Android handsets suffer from a security defect allowing malicious apps to snoop on user images, according to a New York Times investigation.
Any app that is granted permission to send data over the internet can take advantage of the loophole. This allows it to copy photos to a remote server without the knowledge of smartphone owners.
While it’s unclear whether the flaw is currently being exploited by Android malware, Google have confirmed its existence.
“We originally designed the Android photos file system similar to those of other computing platforms like Windows and Mac OS,” commented Stephen Rosenthal, communications and public affairs manager at Google UK, to The Inquirer.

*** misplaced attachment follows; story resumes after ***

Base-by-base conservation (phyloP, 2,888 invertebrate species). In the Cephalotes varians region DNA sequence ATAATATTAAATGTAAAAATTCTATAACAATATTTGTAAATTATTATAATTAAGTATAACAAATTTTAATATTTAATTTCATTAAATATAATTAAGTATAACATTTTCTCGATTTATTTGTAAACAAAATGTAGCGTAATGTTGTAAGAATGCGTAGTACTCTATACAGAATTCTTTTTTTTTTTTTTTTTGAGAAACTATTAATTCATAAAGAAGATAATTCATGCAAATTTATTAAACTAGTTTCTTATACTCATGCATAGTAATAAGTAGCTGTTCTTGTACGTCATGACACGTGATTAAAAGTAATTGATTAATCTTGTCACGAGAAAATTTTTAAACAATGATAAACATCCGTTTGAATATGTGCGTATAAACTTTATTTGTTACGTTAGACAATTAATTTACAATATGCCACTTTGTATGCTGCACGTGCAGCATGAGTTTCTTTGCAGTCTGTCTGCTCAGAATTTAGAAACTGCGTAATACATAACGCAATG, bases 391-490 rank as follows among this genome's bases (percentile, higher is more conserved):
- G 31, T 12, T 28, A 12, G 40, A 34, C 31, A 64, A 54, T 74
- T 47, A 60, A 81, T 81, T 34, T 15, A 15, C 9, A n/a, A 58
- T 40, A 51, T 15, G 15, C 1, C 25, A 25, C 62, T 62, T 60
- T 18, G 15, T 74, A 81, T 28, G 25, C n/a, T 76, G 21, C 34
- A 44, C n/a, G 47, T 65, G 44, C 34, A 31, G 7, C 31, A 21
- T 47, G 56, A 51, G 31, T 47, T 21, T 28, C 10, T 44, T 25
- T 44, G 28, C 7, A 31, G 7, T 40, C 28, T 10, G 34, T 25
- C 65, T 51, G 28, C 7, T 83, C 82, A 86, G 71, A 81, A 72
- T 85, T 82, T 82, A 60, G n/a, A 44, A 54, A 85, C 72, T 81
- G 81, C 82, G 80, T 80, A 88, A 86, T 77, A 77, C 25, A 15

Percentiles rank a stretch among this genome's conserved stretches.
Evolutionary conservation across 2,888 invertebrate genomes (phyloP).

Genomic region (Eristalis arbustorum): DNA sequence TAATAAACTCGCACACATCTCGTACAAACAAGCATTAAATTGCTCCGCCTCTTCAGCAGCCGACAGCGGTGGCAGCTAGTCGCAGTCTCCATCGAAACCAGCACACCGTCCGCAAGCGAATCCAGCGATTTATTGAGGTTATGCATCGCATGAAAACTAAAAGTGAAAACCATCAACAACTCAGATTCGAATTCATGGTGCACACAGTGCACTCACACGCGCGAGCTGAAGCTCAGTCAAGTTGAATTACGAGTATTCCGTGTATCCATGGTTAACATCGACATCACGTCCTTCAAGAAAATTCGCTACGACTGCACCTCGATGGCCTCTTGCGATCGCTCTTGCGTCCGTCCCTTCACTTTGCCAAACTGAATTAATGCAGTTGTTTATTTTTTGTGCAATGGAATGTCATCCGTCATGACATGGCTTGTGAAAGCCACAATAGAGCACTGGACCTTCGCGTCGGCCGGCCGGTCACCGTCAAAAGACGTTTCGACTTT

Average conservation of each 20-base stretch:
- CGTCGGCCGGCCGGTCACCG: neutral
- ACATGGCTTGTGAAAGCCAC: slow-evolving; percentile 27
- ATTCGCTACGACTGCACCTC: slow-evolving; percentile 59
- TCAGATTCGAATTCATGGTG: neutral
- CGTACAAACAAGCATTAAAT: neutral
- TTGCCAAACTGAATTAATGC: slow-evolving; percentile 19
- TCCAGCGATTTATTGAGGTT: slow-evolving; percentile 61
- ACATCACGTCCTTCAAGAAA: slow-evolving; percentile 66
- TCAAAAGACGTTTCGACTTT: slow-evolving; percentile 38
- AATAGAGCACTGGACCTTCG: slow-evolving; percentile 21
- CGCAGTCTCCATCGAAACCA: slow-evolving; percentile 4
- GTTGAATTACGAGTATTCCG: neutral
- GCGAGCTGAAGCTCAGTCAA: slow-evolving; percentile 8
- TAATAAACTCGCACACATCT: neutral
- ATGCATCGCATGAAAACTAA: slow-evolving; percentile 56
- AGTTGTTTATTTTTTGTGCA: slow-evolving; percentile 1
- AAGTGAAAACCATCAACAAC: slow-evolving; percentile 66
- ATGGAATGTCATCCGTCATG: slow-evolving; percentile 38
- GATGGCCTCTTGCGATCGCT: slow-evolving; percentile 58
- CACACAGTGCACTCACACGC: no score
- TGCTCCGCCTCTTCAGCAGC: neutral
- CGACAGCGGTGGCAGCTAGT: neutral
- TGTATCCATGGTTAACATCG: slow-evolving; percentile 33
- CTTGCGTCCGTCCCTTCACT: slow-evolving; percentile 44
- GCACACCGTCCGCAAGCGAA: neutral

“At the time, images were stored on a SD card, making it easy for someone to remove the SD card from a phone and put it in a computer to view or transfer those images. As phones and tablets have evolved to rely more on built-in, non-removable memory, we’re taking another look at this and considering adding permission for apps to access images.”
So far the only solution offered to this information theft threat is Google’s Bouncer software which screens apps for numerous security flaws.